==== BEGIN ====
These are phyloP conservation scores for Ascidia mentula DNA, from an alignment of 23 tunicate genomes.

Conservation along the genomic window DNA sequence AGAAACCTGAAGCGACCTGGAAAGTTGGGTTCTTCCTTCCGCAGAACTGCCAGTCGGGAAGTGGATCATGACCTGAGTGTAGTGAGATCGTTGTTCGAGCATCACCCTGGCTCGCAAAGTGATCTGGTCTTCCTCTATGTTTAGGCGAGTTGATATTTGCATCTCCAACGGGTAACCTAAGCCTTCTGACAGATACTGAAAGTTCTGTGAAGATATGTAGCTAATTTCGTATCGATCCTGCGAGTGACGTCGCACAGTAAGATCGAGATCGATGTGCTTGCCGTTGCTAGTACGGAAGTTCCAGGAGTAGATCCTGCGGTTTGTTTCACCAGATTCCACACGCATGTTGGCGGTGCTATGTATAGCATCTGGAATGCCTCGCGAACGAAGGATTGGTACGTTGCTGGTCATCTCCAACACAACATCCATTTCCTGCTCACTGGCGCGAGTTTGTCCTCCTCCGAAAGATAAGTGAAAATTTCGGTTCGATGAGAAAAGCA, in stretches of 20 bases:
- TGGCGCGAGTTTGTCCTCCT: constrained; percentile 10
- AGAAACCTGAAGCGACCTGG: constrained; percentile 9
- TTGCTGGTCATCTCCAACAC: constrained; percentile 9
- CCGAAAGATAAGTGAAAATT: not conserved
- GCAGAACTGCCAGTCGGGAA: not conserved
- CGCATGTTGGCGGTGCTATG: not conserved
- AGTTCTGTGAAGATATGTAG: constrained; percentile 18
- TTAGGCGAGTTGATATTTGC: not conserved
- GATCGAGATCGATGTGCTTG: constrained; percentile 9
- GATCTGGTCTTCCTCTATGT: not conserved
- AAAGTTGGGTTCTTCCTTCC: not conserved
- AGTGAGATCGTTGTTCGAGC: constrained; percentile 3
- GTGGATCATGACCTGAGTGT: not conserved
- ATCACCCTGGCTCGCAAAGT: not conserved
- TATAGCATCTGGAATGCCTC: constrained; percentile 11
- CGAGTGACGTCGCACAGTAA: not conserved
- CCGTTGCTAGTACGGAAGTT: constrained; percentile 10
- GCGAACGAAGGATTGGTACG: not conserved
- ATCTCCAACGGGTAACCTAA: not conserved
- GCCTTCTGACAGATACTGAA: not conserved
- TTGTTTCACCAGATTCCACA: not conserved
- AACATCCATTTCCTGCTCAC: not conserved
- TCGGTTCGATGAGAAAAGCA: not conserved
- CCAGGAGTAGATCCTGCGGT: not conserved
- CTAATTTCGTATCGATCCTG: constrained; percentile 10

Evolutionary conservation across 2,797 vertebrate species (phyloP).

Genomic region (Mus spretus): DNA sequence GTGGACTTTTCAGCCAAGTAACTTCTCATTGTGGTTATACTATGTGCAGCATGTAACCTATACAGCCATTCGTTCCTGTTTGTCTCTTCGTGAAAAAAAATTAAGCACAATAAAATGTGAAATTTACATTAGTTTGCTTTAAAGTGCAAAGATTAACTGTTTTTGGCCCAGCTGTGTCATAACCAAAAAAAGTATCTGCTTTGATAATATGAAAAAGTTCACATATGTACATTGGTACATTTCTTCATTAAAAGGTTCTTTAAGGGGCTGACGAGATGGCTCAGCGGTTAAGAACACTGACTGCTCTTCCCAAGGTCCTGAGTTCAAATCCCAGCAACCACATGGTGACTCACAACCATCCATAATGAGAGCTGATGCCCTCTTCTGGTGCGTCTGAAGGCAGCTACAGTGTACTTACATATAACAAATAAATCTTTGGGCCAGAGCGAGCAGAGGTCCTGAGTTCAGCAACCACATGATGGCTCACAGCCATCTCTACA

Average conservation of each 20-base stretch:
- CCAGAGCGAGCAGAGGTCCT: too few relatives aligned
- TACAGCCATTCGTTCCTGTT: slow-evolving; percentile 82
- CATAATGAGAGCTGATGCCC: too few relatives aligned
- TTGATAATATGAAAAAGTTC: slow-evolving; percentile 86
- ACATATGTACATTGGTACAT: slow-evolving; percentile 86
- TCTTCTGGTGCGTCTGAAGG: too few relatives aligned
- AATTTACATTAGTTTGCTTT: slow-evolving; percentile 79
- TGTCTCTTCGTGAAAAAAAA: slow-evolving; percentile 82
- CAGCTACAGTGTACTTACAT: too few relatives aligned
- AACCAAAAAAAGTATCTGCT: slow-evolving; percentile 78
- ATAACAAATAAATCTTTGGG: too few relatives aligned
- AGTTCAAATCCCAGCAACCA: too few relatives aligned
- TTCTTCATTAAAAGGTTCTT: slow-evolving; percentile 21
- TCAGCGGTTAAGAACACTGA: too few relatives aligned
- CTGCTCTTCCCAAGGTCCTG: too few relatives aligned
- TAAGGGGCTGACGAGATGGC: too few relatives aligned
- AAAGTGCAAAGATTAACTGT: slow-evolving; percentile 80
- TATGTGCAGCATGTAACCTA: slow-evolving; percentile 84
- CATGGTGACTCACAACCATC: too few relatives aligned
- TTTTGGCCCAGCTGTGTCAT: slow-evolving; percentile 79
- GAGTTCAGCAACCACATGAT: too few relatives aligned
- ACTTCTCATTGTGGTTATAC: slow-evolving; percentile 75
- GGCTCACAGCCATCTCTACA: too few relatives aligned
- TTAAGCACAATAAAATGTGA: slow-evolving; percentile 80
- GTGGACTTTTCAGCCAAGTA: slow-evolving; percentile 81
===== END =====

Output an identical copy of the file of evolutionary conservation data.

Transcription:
These are phyloP conservation scores for Ascidia mentula DNA, from an alignment of 23 tunicate genomes.

Conservation along the genomic window DNA sequence AGAAACCTGAAGCGACCTGGAAAGTTGGGTTCTTCCTTCCGCAGAACTGCCAGTCGGGAAGTGGATCATGACCTGAGTGTAGTGAGATCGTTGTTCGAGCATCACCCTGGCTCGCAAAGTGATCTGGTCTTCCTCTATGTTTAGGCGAGTTGATATTTGCATCTCCAACGGGTAACCTAAGCCTTCTGACAGATACTGAAAGTTCTGTGAAGATATGTAGCTAATTTCGTATCGATCCTGCGAGTGACGTCGCACAGTAAGATCGAGATCGATGTGCTTGCCGTTGCTAGTACGGAAGTTCCAGGAGTAGATCCTGCGGTTTGTTTCACCAGATTCCACACGCATGTTGGCGGTGCTATGTATAGCATCTGGAATGCCTCGCGAACGAAGGATTGGTACGTTGCTGGTCATCTCCAACACAACATCCATTTCCTGCTCACTGGCGCGAGTTTGTCCTCCTCCGAAAGATAAGTGAAAATTTCGGTTCGATGAGAAAAGCA, in stretches of 20 bases:
- TGGCGCGAGTTTGTCCTCCT: constrained; percentile 10
- AGAAACCTGAAGCGACCTGG: constrained; percentile 9
- TTGCTGGTCATCTCCAACAC: constrained; percentile 9
- CCGAAAGATAAGTGAAAATT: not conserved
- GCAGAACTGCCAGTCGGGAA: not conserved
- CGCATGTTGGCGGTGCTATG: not conserved
- AGTTCTGTGAAGATATGTAG: constrained; percentile 18
- TTAGGCGAGTTGATATTTGC: not conserved
- GATCGAGATCGATGTGCTTG: constrained; percentile 9
- GATCTGGTCTTCCTCTATGT: not conserved
- AAAGTTGGGTTCTTCCTTCC: not conserved
- AGTGAGATCGTTGTTCGAGC: constrained; percentile 3
- GTGGATCATGACCTGAGTGT: not conserved
- ATCACCCTGGCTCGCAAAGT: not conserved
- TATAGCATCTGGAATGCCTC: constrained; percentile 11
- CGAGTGACGTCGCACAGTAA: not conserved
- CCGTTGCTAGTACGGAAGTT: constrained; percentile 10
- GCGAACGAAGGATTGGTACG: not conserved
- ATCTCCAACGGGTAACCTAA: not conserved
- GCCTTCTGACAGATACTGAA: not conserved
- TTGTTTCACCAGATTCCACA: not conserved
- AACATCCATTTCCTGCTCAC: not conserved
- TCGGTTCGATGAGAAAAGCA: not conserved
- CCAGGAGTAGATCCTGCGGT: not conserved
- CTAATTTCGTATCGATCCTG: constrained; percentile 10

Evolutionary conservation across 2,797 vertebrate species (phyloP).

Genomic region (Mus spretus): DNA sequence GTGGACTTTTCAGCCAAGTAACTTCTCATTGTGGTTATACTATGTGCAGCATGTAACCTATACAGCCATTCGTTCCTGTTTGTCTCTTCGTGAAAAAAAATTAAGCACAATAAAATGTGAAATTTACATTAGTTTGCTTTAAAGTGCAAAGATTAACTGTTTTTGGCCCAGCTGTGTCATAACCAAAAAAAGTATCTGCTTTGATAATATGAAAAAGTTCACATATGTACATTGGTACATTTCTTCATTAAAAGGTTCTTTAAGGGGCTGACGAGATGGCTCAGCGGTTAAGAACACTGACTGCTCTTCCCAAGGTCCTGAGTTCAAATCCCAGCAACCACATGGTGACTCACAACCATCCATAATGAGAGCTGATGCCCTCTTCTGGTGCGTCTGAAGGCAGCTACAGTGTACTTACATATAACAAATAAATCTTTGGGCCAGAGCGAGCAGAGGTCCTGAGTTCAGCAACCACATGATGGCTCACAGCCATCTCTACA

Average conservation of each 20-base stretch:
- CCAGAGCGAGCAGAGGTCCT: too few relatives aligned
- TACAGCCATTCGTTCCTGTT: slow-evolving; percentile 82
- CATAATGAGAGCTGATGCCC: too few relatives aligned
- TTGATAATATGAAAAAGTTC: slow-evolving; percentile 86
- ACATATGTACATTGGTACAT: slow-evolving; percentile 86
- TCTTCTGGTGCGTCTGAAGG: too few relatives aligned
- AATTTACATTAGTTTGCTTT: slow-evolving; percentile 79
- TGTCTCTTCGTGAAAAAAAA: slow-evolving; percentile 82
- CAGCTACAGTGTACTTACAT: too few relatives aligned
- AACCAAAAAAAGTATCTGCT: slow-evolving; percentile 78
- ATAACAAATAAATCTTTGGG: too few relatives aligned
- AGTTCAAATCCCAGCAACCA: too few relatives aligned
- TTCTTCATTAAAAGGTTCTT: slow-evolving; percentile 21
- TCAGCGGTTAAGAACACTGA: too few relatives aligned
- CTGCTCTTCCCAAGGTCCTG: too few relatives aligned
- TAAGGGGCTGACGAGATGGC: too few relatives aligned
- AAAGTGCAAAGATTAACTGT: slow-evolving; percentile 80
- TATGTGCAGCATGTAACCTA: slow-evolving; percentile 84
- CATGGTGACTCACAACCATC: too few relatives aligned
- TTTTGGCCCAGCTGTGTCAT: slow-evolving; percentile 79
- GAGTTCAGCAACCACATGAT: too few relatives aligned
- ACTTCTCATTGTGGTTATAC: slow-evolving; percentile 75
- GGCTCACAGCCATCTCTACA: too few relatives aligned
- TTAAGCACAATAAAATGTGA: slow-evolving; percentile 80
- GTGGACTTTTCAGCCAAGTA: slow-evolving; percentile 81